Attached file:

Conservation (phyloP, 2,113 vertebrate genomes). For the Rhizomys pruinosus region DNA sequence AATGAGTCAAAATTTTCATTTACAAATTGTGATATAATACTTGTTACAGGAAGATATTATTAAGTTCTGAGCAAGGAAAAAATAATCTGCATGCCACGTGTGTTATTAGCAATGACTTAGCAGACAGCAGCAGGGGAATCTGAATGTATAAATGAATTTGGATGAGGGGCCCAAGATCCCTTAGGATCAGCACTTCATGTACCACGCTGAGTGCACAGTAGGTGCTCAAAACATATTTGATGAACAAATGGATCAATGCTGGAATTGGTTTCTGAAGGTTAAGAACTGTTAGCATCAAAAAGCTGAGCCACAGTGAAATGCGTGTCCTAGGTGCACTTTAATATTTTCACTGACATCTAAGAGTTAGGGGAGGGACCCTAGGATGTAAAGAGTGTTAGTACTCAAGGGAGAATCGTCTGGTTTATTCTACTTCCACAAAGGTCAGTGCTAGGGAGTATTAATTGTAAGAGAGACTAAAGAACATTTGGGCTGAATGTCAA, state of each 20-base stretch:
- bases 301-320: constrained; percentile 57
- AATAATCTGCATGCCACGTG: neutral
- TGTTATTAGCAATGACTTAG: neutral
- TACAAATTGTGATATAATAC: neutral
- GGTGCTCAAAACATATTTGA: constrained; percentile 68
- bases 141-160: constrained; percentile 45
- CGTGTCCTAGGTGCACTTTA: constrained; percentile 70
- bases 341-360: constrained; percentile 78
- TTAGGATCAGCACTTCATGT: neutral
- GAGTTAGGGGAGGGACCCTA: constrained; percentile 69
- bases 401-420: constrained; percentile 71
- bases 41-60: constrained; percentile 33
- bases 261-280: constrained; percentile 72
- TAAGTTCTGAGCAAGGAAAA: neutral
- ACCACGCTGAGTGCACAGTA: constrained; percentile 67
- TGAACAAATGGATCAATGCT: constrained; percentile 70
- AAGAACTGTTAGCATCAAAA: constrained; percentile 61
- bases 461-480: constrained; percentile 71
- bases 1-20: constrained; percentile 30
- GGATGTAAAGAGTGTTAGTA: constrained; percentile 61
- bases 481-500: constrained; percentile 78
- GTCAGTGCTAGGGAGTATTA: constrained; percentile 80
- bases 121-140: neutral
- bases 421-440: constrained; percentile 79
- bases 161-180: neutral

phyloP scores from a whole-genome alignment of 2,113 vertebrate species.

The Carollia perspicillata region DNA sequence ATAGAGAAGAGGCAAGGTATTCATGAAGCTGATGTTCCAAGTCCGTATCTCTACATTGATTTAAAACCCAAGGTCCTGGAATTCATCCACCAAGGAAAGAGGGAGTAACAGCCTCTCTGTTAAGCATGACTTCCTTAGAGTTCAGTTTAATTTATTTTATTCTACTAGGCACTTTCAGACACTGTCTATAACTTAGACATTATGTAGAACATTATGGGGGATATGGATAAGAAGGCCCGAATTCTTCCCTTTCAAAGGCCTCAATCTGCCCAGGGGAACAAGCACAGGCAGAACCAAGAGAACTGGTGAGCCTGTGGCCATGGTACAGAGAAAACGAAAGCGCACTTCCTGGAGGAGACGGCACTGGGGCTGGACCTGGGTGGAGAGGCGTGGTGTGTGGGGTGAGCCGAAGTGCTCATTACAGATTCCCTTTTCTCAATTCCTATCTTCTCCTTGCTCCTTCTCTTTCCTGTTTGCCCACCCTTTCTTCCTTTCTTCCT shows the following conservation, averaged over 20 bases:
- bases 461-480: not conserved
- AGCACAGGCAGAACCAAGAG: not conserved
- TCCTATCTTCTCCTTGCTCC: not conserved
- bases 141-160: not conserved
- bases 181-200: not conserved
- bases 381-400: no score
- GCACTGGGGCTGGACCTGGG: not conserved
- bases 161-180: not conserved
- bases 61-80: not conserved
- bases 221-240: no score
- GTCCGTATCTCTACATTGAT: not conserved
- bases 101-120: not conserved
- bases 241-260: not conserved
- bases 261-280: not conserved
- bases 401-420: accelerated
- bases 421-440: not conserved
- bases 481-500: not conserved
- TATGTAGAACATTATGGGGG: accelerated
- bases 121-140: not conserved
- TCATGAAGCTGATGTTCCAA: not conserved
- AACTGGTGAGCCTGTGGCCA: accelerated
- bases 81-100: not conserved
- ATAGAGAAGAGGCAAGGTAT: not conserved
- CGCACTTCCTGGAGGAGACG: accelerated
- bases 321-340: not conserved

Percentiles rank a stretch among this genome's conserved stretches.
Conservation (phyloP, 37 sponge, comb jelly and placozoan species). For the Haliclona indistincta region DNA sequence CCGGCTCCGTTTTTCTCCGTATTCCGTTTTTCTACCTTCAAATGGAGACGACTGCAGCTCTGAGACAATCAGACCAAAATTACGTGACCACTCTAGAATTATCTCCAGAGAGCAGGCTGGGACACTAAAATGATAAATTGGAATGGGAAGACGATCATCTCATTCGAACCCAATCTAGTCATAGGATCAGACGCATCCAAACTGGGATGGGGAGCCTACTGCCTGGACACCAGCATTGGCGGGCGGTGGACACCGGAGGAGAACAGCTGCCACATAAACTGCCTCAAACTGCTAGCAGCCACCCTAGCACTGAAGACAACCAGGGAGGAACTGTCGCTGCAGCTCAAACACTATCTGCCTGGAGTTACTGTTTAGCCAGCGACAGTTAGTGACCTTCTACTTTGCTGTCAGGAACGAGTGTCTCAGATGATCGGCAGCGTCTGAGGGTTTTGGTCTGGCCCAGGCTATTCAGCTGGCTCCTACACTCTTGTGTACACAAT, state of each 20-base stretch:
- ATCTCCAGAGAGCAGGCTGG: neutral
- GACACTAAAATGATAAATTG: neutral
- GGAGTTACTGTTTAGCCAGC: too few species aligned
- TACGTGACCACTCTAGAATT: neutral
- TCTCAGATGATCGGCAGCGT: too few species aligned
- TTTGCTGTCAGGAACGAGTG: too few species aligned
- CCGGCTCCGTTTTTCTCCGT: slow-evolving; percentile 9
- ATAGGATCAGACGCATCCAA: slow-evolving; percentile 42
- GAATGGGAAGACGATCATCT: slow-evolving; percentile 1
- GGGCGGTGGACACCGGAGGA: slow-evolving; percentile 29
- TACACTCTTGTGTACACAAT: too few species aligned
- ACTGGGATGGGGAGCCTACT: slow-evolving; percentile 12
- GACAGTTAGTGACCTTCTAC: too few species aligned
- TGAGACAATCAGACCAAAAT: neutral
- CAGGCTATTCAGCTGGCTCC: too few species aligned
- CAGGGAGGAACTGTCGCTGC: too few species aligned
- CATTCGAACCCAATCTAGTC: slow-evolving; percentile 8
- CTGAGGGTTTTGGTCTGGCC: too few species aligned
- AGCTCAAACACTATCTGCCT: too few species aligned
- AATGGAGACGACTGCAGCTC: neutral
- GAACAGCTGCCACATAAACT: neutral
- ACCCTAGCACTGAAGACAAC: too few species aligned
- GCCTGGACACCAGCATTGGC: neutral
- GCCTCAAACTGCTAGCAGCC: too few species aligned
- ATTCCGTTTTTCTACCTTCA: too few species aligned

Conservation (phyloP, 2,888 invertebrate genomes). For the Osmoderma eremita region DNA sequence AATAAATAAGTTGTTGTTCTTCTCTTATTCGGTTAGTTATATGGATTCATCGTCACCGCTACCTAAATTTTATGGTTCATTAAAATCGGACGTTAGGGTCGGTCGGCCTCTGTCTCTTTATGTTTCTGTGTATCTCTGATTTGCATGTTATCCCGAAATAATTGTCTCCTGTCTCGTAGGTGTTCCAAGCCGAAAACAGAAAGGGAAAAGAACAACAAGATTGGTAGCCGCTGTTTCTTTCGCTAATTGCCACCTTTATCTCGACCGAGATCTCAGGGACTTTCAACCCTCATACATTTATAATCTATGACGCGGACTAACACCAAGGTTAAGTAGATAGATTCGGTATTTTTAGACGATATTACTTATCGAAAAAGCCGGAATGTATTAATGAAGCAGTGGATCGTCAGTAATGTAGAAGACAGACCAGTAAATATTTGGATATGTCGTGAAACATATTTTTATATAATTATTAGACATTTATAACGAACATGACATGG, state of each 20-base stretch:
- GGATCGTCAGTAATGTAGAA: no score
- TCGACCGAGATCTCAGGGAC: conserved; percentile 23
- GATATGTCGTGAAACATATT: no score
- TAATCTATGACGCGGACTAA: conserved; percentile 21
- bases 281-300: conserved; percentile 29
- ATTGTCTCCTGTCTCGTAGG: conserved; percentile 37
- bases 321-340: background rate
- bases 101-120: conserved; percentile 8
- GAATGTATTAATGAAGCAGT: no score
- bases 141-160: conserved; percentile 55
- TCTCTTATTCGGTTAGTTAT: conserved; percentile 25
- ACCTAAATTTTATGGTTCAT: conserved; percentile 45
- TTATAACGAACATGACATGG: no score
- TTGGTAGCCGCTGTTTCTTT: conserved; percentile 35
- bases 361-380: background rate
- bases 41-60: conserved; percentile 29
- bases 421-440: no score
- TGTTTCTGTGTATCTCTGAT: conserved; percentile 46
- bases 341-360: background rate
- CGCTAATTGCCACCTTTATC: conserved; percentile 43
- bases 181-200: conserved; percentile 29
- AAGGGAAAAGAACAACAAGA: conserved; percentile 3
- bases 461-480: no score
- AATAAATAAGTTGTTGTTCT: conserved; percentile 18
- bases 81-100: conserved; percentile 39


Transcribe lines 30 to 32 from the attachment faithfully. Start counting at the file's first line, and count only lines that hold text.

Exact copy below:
- AGCACAGGCAGAACCAAGAG: not conserved
- TCCTATCTTCTCCTTGCTCC: not conserved
- bases 141-160: not conserved